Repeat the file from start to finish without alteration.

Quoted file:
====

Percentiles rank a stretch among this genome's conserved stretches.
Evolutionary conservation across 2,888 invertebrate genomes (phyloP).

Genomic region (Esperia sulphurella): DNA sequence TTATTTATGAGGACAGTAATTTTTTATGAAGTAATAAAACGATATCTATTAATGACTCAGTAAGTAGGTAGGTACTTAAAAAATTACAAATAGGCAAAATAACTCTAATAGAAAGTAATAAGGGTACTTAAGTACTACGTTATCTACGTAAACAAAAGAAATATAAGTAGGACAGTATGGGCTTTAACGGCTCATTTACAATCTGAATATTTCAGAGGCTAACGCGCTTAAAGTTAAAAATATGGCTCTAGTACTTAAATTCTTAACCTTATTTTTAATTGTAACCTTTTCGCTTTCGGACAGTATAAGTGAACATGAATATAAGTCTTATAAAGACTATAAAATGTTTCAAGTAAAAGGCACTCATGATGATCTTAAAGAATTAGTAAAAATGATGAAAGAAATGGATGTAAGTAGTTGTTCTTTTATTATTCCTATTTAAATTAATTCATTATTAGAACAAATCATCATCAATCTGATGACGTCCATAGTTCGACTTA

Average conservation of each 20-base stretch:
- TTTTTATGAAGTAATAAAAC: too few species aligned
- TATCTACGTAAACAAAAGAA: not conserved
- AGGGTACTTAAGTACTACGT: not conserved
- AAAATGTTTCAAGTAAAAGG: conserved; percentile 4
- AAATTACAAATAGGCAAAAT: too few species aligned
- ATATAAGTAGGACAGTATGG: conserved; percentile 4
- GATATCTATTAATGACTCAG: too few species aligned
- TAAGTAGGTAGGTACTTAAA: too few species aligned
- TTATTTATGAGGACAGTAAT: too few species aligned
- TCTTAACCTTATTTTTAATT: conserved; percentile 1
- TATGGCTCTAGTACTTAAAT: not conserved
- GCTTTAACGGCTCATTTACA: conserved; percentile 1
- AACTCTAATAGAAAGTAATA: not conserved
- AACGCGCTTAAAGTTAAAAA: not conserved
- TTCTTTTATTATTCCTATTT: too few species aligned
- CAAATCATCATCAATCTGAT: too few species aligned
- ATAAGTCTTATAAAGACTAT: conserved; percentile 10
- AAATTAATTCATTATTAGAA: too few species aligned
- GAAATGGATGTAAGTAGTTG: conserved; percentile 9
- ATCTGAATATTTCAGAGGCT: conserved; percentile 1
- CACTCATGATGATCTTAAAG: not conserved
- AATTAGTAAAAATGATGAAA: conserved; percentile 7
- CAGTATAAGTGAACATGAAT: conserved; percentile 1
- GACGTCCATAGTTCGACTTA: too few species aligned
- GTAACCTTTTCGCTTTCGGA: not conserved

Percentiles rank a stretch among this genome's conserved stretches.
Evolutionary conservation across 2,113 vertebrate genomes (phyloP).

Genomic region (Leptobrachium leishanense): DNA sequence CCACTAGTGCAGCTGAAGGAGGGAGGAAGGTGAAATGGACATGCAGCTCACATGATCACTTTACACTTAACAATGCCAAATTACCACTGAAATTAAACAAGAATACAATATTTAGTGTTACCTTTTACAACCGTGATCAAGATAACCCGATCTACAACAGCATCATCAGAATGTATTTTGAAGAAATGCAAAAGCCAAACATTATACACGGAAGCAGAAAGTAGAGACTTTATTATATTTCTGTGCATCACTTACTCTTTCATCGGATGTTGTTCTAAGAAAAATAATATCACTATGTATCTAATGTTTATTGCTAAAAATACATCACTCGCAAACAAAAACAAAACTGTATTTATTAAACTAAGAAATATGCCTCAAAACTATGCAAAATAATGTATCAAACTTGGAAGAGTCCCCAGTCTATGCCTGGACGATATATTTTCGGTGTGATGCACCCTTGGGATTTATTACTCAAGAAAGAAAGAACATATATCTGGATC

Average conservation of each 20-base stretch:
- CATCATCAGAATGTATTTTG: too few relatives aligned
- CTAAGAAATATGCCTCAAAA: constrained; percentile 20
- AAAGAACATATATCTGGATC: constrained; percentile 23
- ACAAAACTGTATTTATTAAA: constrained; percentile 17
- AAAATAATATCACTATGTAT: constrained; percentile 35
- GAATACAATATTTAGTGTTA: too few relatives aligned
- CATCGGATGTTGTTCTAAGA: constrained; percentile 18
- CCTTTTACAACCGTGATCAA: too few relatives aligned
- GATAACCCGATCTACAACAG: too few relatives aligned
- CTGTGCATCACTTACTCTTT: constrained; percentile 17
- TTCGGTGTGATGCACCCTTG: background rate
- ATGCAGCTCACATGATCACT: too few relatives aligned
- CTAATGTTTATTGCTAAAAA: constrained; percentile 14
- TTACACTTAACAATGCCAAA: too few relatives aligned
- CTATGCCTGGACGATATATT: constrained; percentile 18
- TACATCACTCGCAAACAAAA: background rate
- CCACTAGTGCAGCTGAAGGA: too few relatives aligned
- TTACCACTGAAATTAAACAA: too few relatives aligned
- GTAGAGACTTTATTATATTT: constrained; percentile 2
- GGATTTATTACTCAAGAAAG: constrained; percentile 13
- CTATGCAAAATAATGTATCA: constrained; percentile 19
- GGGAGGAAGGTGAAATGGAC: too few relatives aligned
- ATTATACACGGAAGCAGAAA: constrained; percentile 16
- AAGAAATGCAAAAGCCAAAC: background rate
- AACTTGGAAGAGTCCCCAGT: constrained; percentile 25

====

Percentiles rank a stretch among this genome's conserved stretches.
Evolutionary conservation across 2,888 invertebrate genomes (phyloP).

Genomic region (Esperia sulphurella): DNA sequence TTATTTATGAGGACAGTAATTTTTTATGAAGTAATAAAACGATATCTATTAATGACTCAGTAAGTAGGTAGGTACTTAAAAAATTACAAATAGGCAAAATAACTCTAATAGAAAGTAATAAGGGTACTTAAGTACTACGTTATCTACGTAAACAAAAGAAATATAAGTAGGACAGTATGGGCTTTAACGGCTCATTTACAATCTGAATATTTCAGAGGCTAACGCGCTTAAAGTTAAAAATATGGCTCTAGTACTTAAATTCTTAACCTTATTTTTAATTGTAACCTTTTCGCTTTCGGACAGTATAAGTGAACATGAATATAAGTCTTATAAAGACTATAAAATGTTTCAAGTAAAAGGCACTCATGATGATCTTAAAGAATTAGTAAAAATGATGAAAGAAATGGATGTAAGTAGTTGTTCTTTTATTATTCCTATTTAAATTAATTCATTATTAGAACAAATCATCATCAATCTGATGACGTCCATAGTTCGACTTA

Average conservation of each 20-base stretch:
- TTTTTATGAAGTAATAAAAC: too few species aligned
- TATCTACGTAAACAAAAGAA: not conserved
- AGGGTACTTAAGTACTACGT: not conserved
- AAAATGTTTCAAGTAAAAGG: conserved; percentile 4
- AAATTACAAATAGGCAAAAT: too few species aligned
- ATATAAGTAGGACAGTATGG: conserved; percentile 4
- GATATCTATTAATGACTCAG: too few species aligned
- TAAGTAGGTAGGTACTTAAA: too few species aligned
- TTATTTATGAGGACAGTAAT: too few species aligned
- TCTTAACCTTATTTTTAATT: conserved; percentile 1
- TATGGCTCTAGTACTTAAAT: not conserved
- GCTTTAACGGCTCATTTACA: conserved; percentile 1
- AACTCTAATAGAAAGTAATA: not conserved
- AACGCGCTTAAAGTTAAAAA: not conserved
- TTCTTTTATTATTCCTATTT: too few species aligned
- CAAATCATCATCAATCTGAT: too few species aligned
- ATAAGTCTTATAAAGACTAT: conserved; percentile 10
- AAATTAATTCATTATTAGAA: too few species aligned
- GAAATGGATGTAAGTAGTTG: conserved; percentile 9
- ATCTGAATATTTCAGAGGCT: conserved; percentile 1
- CACTCATGATGATCTTAAAG: not conserved
- AATTAGTAAAAATGATGAAA: conserved; percentile 7
- CAGTATAAGTGAACATGAAT: conserved; percentile 1
- GACGTCCATAGTTCGACTTA: too few species aligned
- GTAACCTTTTCGCTTTCGGA: not conserved

Percentiles rank a stretch among this genome's conserved stretches.
Evolutionary conservation across 2,113 vertebrate genomes (phyloP).

Genomic region (Leptobrachium leishanense): DNA sequence CCACTAGTGCAGCTGAAGGAGGGAGGAAGGTGAAATGGACATGCAGCTCACATGATCACTTTACACTTAACAATGCCAAATTACCACTGAAATTAAACAAGAATACAATATTTAGTGTTACCTTTTACAACCGTGATCAAGATAACCCGATCTACAACAGCATCATCAGAATGTATTTTGAAGAAATGCAAAAGCCAAACATTATACACGGAAGCAGAAAGTAGAGACTTTATTATATTTCTGTGCATCACTTACTCTTTCATCGGATGTTGTTCTAAGAAAAATAATATCACTATGTATCTAATGTTTATTGCTAAAAATACATCACTCGCAAACAAAAACAAAACTGTATTTATTAAACTAAGAAATATGCCTCAAAACTATGCAAAATAATGTATCAAACTTGGAAGAGTCCCCAGTCTATGCCTGGACGATATATTTTCGGTGTGATGCACCCTTGGGATTTATTACTCAAGAAAGAAAGAACATATATCTGGATC

Average conservation of each 20-base stretch:
- CATCATCAGAATGTATTTTG: too few relatives aligned
- CTAAGAAATATGCCTCAAAA: constrained; percentile 20
- AAAGAACATATATCTGGATC: constrained; percentile 23
- ACAAAACTGTATTTATTAAA: constrained; percentile 17
- AAAATAATATCACTATGTAT: constrained; percentile 35
- GAATACAATATTTAGTGTTA: too few relatives aligned
- CATCGGATGTTGTTCTAAGA: constrained; percentile 18
- CCTTTTACAACCGTGATCAA: too few relatives aligned
- GATAACCCGATCTACAACAG: too few relatives aligned
- CTGTGCATCACTTACTCTTT: constrained; percentile 17
- TTCGGTGTGATGCACCCTTG: background rate
- ATGCAGCTCACATGATCACT: too few relatives aligned
- CTAATGTTTATTGCTAAAAA: constrained; percentile 14
- TTACACTTAACAATGCCAAA: too few relatives aligned
- CTATGCCTGGACGATATATT: constrained; percentile 18
- TACATCACTCGCAAACAAAA: background rate
- CCACTAGTGCAGCTGAAGGA: too few relatives aligned
- TTACCACTGAAATTAAACAA: too few relatives aligned
- GTAGAGACTTTATTATATTT: constrained; percentile 2
- GGATTTATTACTCAAGAAAG: constrained; percentile 13
- CTATGCAAAATAATGTATCA: constrained; percentile 19
- GGGAGGAAGGTGAAATGGAC: too few relatives aligned
- ATTATACACGGAAGCAGAAA: constrained; percentile 16
- AAGAAATGCAAAAGCCAAAC: background rate
- AACTTGGAAGAGTCCCCAGT: constrained; percentile 25